Hoyer Press Staff Blog

Blog posts from the press staff of Democratic Whip Steny Hoyer

September 27, 2011

What Democrats Were Doing To Support Job Creation Last Year:

A year ago today, President Obama signed the Small Business Jobs Act into law, expanding much needed lending to millions of small businesses and offering tax incentives to help small businesses grow, hire, and fuel our economy, without adding a dime to the deficit.

What Republicans Are Doing To Support Job Creation This Year:

Still nothing. After nine months in the majority, Republicans still don’t have a comprehensive jobs plan and have taken little action on jobs.

Meanwhile, the Small Business Lending Fund created by the Small Business Jobs Act has provided 191 community banks across the country funding to increase lending to small businesses so they can expand, create jobs and ensure more families can make it in America. And Democrats remain focused on the Make It in America plan. We hope Republicans will abandon their partisan agenda, and work with us on our plan to create jobs, grow our economy and ensure more families can succeed.

September 27, 2011

Yet another poll shows Americans side with President Obama on deficit reduction. According to a new poll by the Pew Research Center, 67% of Americans support President Obama’s balanced deficit reduction plan that asks all Americans to pay their fair share, and 62% say they have “little or no confidence” in Republican leaders when it comes to dealing with the deficit.

Poll after poll shows Americans favor Democrats’ approach to deficit reduction. It’s time for Republicans to listen to the American people and work with us on a balanced plan to reduce the deficit, create jobs, strengthen our entitlements and ensure all Americans pay their fair share.

September 23, 2011

From the it-speaks-for-itself file, we here in the Democratic Whip Press Shop wanted to pass along this article from the Hill on the GOP circulating a false list of supporters for their misguided TRAIN bill that would undermine our clean air protections.

Key Point: “The list includes a number of groups that have strongly opposed the bill, including the Texas chapter of Public Citizen, Clean Air Watch, the Clean Air Task Force and Clean Water Action.

“’Depending on how charitably you’re feeling about the people who put the list together, it’s either a lie or a mistake,’ Clean Water Action spokesman Jonathan Scott told The Hill.”

The Hill: GOP wrongly claims greens' support for EPA delay bill

By Andrew Restuccia and Ben Geman - 09/22/11 07:45 PM ET

The House Energy and Commerce Committee's GOP leadership inaccurately claimed Thursday that a number of green groups support legislation to delay – perhaps indefinitely – a pair of Environmental Protection Agency power plant pollution regulations.

On Thursday evening Republican committee staff circulated a list of more than 100 groups that “have sent letters to Congress supporting passage” of the legislation, known as the Transparency in Regulatory Analysis of Impacts on the Nation (TRAIN) Act.

The list includes a number of groups that have strongly opposed the bill, including the Texas chapter of Public Citizen, Clean Air Watch, the Clean Air Task Force and Clean Water Action.

“Depending on how charitably you’re feeling about the people who put the list together, it’s either a lie or a mistake,” Clean Water Action spokesman Jonathan Scott told The Hill.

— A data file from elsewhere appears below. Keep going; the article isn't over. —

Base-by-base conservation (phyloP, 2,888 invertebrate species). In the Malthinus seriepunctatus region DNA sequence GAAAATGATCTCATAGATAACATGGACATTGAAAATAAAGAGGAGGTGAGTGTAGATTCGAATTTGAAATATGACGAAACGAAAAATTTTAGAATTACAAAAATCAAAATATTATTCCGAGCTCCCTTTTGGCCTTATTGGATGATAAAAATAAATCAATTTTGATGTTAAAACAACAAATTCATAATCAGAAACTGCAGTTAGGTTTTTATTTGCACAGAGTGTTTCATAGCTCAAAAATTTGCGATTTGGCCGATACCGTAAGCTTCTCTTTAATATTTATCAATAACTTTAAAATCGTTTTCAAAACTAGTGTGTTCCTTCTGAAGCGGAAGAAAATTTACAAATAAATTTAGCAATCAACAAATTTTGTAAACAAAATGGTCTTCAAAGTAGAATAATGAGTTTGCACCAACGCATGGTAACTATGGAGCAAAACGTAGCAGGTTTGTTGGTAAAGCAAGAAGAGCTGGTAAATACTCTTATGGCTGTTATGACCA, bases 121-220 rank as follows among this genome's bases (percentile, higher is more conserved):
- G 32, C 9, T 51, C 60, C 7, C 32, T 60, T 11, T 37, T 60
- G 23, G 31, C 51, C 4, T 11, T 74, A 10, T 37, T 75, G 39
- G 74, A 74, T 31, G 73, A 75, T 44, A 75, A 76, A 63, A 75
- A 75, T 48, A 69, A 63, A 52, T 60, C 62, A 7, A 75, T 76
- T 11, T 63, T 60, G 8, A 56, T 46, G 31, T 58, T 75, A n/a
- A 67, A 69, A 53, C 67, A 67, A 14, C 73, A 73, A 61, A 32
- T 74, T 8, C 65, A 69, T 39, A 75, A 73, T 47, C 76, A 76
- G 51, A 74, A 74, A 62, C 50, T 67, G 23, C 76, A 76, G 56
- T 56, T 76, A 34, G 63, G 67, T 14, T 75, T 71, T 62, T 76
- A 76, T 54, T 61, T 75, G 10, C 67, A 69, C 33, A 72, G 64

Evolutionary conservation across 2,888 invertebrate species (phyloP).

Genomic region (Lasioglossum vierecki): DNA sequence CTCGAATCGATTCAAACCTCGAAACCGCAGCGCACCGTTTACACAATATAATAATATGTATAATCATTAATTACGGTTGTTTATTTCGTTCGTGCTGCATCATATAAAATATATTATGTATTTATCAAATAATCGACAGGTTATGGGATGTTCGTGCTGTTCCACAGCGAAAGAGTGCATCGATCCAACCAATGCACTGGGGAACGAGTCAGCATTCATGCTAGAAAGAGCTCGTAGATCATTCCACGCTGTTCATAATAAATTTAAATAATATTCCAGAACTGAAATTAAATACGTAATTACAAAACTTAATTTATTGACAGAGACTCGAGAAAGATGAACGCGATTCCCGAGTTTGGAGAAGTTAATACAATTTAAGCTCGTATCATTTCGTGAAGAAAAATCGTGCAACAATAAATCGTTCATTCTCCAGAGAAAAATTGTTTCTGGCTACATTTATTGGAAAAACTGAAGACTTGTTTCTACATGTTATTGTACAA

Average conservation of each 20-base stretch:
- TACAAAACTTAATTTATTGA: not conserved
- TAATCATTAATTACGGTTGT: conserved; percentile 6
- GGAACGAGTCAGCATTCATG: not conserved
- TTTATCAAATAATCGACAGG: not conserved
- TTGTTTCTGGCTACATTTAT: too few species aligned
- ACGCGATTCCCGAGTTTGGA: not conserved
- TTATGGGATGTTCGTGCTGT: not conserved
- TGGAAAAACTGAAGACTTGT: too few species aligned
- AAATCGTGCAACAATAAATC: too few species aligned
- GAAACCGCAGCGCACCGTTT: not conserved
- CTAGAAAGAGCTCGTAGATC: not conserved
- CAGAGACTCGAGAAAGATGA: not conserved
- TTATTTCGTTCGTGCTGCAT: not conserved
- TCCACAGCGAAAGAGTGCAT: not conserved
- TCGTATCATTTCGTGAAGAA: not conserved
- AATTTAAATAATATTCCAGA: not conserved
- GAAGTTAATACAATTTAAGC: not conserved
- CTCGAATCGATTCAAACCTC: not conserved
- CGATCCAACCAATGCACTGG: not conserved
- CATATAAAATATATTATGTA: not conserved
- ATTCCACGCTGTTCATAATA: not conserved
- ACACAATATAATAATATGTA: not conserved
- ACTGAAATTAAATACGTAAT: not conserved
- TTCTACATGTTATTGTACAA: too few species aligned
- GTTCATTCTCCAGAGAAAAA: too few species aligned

Committee Republicans sent a news release acknowledging the error.
"An earlier list included some groups that had not sent in letters of support," it read. "We regret this error and welcome additional support of H.R. 2401."

Clean Air Watch President Frank O’Donnell was shocked when told by The Hill Thursday that his organization was on the list.

“Clean Air Watch unequivocally does not support that legislation. Any inference to the contrary is an obvious error,” Clean Air Watch President Frank O’Donnell said. “Is Lady Gaga on there too?”

O’Donnell’s group is one of the most outspoken critics of Republicans’ push to delay and block various EPA regulations.

“It’s the dirtiest of dirty air acts,” O’Donnell said, referring to the TRAIN Act.

Tom Smith, director of Public Citizen’s Texas office, was equally perplexed.

“I don’t think we support the TRAIN Act. In fact we oppose it,” he said when reached by phone Thursday night.

Stuart Ross, the communications director of the Clean Air Task Force, said his group does not support the bill. Ross said he would seek a retraction and an apology from Energy and Commerce Committee Chairman Fred Upton’s (R-Mich.) office.
“There is no way we would sign a letter in support of the TRAIN Act,” he told The Hill. “The TRAIN Act is one of the most aggressive and toxic bills ever introduced on the floor of the House from an environmental and public health standpoint.”

The list correctly includes a large number of groups that support the TRAIN Act, including the U.S. Chamber of Commerce and the American Petroleum Institute.
The TRAIN Act, which is currently being debated on the House floor, would mandate new interagency economic studies of EPA rules and delay a pair of major power plant pollution rules.

The bill would delay a recently finalized rule to cut interstate power plant emissions that worsen ozone and particulate pollution, and an upcoming rule to cut mercury and other air toxics from power plants.

A key Republican is floating an amendment that would mandate longer minimum delays to the power plant rules than the underlying bill requires. It would also make other changes that the bill's Democratic critics say would badly weaken EPA's ability to cut air toxics.

Republicans and some moderate Democrats say EPA regulations will impose massive burdens on the economy and cost thousands of jobs.

A final vote on the bill is expected as soon as Friday. It is expected to easily pass the House, but it is unlikely to pass the Senate.

This post was updated at 8:10 p.m.

September 23, 2011

Now, that Republicans have passed a partisan CR that’s dead on arrival in the Senate, they’re ready to head home before our work is done. We need to work on a bipartisan bill to fund the government and provide aid to those affected by recent disasters. But apparently, Republicans are content heading home and putting both jobs and disaster aid at risk.